A more likely secondhand exposure scenario is a positive marijuana hair test. This results from direct contact with marijuana paraphernalia or from another person having THC on their hands.
For instance, say that someone who had direct contact with marijuana then touched your hair. You could feasibly receive a false positive on a drug screening that tests your hair.
CBD Oil Breakdown in the Digestive System
Some sources report that in rare cases, false positive test results have come from CBD oil that breaks down into very small amounts of THC in the stomach. Other studies, however, have refuted this finding.
The conclusion is that it’s still theoretically possible for traces of THC to be present in stomach acid when “less-purified CBD productions” are ingested.
How to Avoid a Positive CBD Drug Test
If you take CBD oil, you can take steps to try to prevent failing a drug test:
- Do thorough research to ensure the CBD product you’re using is pure and that the company is legitimate.
- Look for manufacturers that have been accredited by the Better Business Bureau.
- Ensure that the CBD oil is an isolate product extracted from a viable industrial hemp supply. It should not be a low-quality tincture.
- Ask questions about product processing techniques and the possibility of cross-contamination.
- Avoid secondhand exposure to marijuana use via pot smoking or hair contact from THC users.
CBD oil is usually marketed as THC-free, but that’s not always the case. Full-spectrum CBD oils contain other cannabinoids, which may include THC. Isolate products may be contaminated with THC, as well.
You have to be proactive to avoid failing a drug test if you’re taking CBD oil. Most important: Ensure that you’re using a pure product made by a reputable company.
A Word From Verywell
In theory, getting a false positive on a drug test from CBD oil should be relatively impossible from pure CBD oil containing less than 0.3% THC. However, because CBD oil is not well regulated, there is no guarantee that a product contains pure CBD oil or that its concentration is safe or effective.
Use the utmost caution and do your research when purchasing a quality CBD oil product to ensure its purity, especially if you need to undergo a drug screening.
Frequently Asked Questions
Drug tests look for tetrahydrocannabinol (THC), which is the element in marijuana that causes a high. CBD oils can have trace amounts of THC even if they’re labeled “THC-free.”
Yes. If the products contain THC, you could test positive. If you know you’ll need to take a drug test, avoid full-spectrum CBD products that may contain small amounts of THC. Be sure you purchase products from a reliable source. And be wary of online retailers; researchers have found that 21% of online CBD and hemp products were mislabeled.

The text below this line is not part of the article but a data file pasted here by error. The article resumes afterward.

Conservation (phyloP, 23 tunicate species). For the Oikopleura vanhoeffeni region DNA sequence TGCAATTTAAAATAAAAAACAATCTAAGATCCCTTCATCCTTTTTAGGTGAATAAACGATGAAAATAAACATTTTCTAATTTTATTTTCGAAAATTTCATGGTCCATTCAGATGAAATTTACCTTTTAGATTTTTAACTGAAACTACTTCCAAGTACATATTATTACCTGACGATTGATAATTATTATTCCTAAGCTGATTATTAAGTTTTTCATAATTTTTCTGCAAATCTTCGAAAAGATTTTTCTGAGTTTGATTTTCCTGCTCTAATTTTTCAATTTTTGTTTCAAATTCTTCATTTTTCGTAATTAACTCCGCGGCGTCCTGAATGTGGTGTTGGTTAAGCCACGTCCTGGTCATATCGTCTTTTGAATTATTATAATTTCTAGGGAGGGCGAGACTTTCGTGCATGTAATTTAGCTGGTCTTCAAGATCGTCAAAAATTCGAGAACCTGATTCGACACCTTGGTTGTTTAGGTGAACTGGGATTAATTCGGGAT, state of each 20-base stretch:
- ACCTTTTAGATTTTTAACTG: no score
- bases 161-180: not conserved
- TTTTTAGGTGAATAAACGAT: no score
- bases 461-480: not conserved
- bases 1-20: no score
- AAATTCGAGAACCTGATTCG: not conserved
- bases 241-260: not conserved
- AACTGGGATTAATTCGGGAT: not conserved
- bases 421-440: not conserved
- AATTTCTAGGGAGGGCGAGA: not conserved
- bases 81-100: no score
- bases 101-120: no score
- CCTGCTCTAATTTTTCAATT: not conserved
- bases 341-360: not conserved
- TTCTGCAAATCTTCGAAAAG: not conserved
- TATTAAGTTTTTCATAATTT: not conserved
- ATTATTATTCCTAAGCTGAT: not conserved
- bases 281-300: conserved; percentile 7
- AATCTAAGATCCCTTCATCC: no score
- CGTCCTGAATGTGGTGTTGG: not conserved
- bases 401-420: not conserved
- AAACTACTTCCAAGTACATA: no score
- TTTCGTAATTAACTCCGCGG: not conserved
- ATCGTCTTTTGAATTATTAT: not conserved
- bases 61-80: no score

Drug tests do not typically measure CBD. Most tests check for THC, the psychoactive component in marijuana. Depending on the frequency of use, THC can be picked up on a test anywhere from a few days for a single use or over a month for heavy daily pot smokers.
CBD edibles take about 30 to 60 minutes to start to take effect. They last five to six hours, depending on your metabolism and dose. A CBD edible may show up on a drug test as THC metabolites for three days. However, if you frequently take CBD edibles, it can take up to 15 days to have a clean urine test.
The FDA strongly advises against taking CBD or THC products while nursing. Cannabis products can be excreted through breastmilk and are not safe for the baby. Cannabinoids can stay in your milk for up to six days, so “pumping and dumping” may not be a good option.
Verywell Health uses only high-quality sources, including peer-reviewed studies, to support the facts within our articles. Read our editorial process to learn more about how we fact-check and keep our content accurate, reliable, and trustworthy.
Huestis MA. Human cannabinoid pharmacokinetics. Chem Biodivers. 2007;4(8):1770-804. doi:10.1002/cbdv.200790152
Nahler G, Grotenhermen F, Zuardi AW, Crippa JAS. A conversion of oral cannabidiol to Delta9-Tetrahydrocannabinol seems not to occur in humans. Cannabis Cannabinoid Res. 2017;2(1):81-86. doi:10.1089/can.2017.0009
Bonn-Miller MO, Loflin MJE, Thomas BF, Marcu JP, Hyke T, Vandrey R. Labeling accuracy of cannabidiol extracts sold online. JAMA. 2017;318(17):1708. doi:10.1001/jama.2017.11909
Crippa JA, Guimarães FS, Campos AC, Zuardi AW. Translational investigation of the therapeutic potential of cannabidiol (CBD): Toward a new age. Front Immunol. 2018;9:2009. Published 2018 Sep 21. doi:10.3389/fimmu.2018.02009
By Sherry Christiansen
Sherry Christiansen is a medical writer with a healthcare background. She has worked in the hospital setting and collaborated on Alzheimer’s research.